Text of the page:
To the wrath of rail passengers across the UK, the resumption of train services after a four-day Christmas strike has turned into shambles in many places.
In London’s Paddington, the hub of West England and South Wales, thousands of travelers who wanted to get home after the Christmas holidays turned up to board the non-existent train.
The first wave of departures to Cardiff, Oxford, Bristol and Plymouth were wiped out by an overrun of engineering work at the Arctic base near Paddington.
Adrian Bevan was returning from Paddington to Newton Abbott in Devon. “My train is already nearly two hours late,” he told The Independent.
“All I want to do is take the train, drink Thatcher and be happy.”
Two American tourists were last seen booking a car to the Paddington exit and going to the Moreton-in-Marsh spa hotel in the Cotswolds for £320. “The treatment has already been paid for and will start at 1 p.m.,” they said.
“I’ve been here since 7am,” said Tom Davies, who hoped to get home to Swansea in time for work at 2pm.
“Not much interaction.
The first train left just before 11:00 am, at least 97 minutes behind the scheduled start of service.
A Great Western Railway (GWR) spokesperson said:
“We expect delays to decrease over the next few hours, but some routes may continue to experience disruption throughout the day.”
There were far fewer trains in the morning and passengers were left standing at stations such as Reading, Swindon and Stroud due to extreme overcrowding. At Reading, travelers wishing to catch a direct train to London Paddington were directed to the much slower All-Elizabeth Line.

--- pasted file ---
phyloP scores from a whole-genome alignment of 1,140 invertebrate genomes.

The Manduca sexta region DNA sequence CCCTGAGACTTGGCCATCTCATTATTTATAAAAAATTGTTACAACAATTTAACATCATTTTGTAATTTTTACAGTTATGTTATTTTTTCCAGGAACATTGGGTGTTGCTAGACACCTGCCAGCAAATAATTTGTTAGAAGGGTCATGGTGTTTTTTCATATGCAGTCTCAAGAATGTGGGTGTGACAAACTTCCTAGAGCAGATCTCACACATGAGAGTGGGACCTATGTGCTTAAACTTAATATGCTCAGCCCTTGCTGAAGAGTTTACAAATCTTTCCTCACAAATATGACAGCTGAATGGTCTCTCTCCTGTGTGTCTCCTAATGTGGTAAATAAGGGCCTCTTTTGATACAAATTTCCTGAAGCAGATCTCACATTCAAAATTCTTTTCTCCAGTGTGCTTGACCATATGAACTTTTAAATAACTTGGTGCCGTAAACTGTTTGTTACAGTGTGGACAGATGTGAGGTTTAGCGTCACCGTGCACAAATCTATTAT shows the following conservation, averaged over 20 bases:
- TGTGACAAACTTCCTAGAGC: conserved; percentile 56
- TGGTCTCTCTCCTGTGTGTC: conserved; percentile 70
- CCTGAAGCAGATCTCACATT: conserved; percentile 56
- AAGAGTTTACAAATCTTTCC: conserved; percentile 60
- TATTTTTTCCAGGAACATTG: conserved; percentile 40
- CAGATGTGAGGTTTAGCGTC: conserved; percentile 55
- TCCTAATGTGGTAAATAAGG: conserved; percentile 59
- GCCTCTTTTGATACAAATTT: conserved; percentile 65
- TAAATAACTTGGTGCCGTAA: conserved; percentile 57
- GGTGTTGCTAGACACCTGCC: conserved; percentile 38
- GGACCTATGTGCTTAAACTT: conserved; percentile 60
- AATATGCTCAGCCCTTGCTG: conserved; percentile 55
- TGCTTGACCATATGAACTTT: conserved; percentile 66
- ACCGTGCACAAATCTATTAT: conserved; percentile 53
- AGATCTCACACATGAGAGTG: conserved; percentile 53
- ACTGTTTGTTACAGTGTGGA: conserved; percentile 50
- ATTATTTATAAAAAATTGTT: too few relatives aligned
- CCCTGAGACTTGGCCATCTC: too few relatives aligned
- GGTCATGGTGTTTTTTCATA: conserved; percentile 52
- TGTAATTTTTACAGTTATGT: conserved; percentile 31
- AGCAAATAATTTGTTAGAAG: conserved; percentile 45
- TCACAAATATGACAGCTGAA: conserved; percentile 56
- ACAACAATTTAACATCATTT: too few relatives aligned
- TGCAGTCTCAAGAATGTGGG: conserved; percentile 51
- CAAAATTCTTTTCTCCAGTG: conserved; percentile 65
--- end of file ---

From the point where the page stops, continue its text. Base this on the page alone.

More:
Elsewhere in the UK, similar scenes played out after a four-day strike by members of the RMT union working for Network Rail.
Private operator Lumo consolidated the first two departures from Edinburgh to London after delays in train travel from the depot.
When the vehicle was finally ready, Lumo tweeted: We kindly ask our customers not to bring these issues to our train team. It’s not their fault. ”
Passengers with tickets to board at Newcastle were urged to board other trains and have their fares refunded.
Connections between London and Gatwick did not resume until the afternoon, when a signal failure delayed service and the first train from London Bridge arrived 35 minutes late. The main Gatwick Express Link from Victoria is closed for construction.
Many stations will remain closed until the end of the year due to overtime bans imposed by members of the RMT union.
The South Western Railway, which runs from London Waterloo, has told passengers ‘we recommend that you only travel if absolutely necessary’.
The rail company is running a significantly reduced service on the main line to Woking, Winchester and Weymouth, as well as the Windsor line.
Many stations have been offline as they attempt to run reduced service on major routes for the rest of the year.
Twenty stations have no trains in sight at all, and a further 13 stations have no service scheduled to stop.
Chiltern Railways has decommissioned the entire Midland network through January 9th.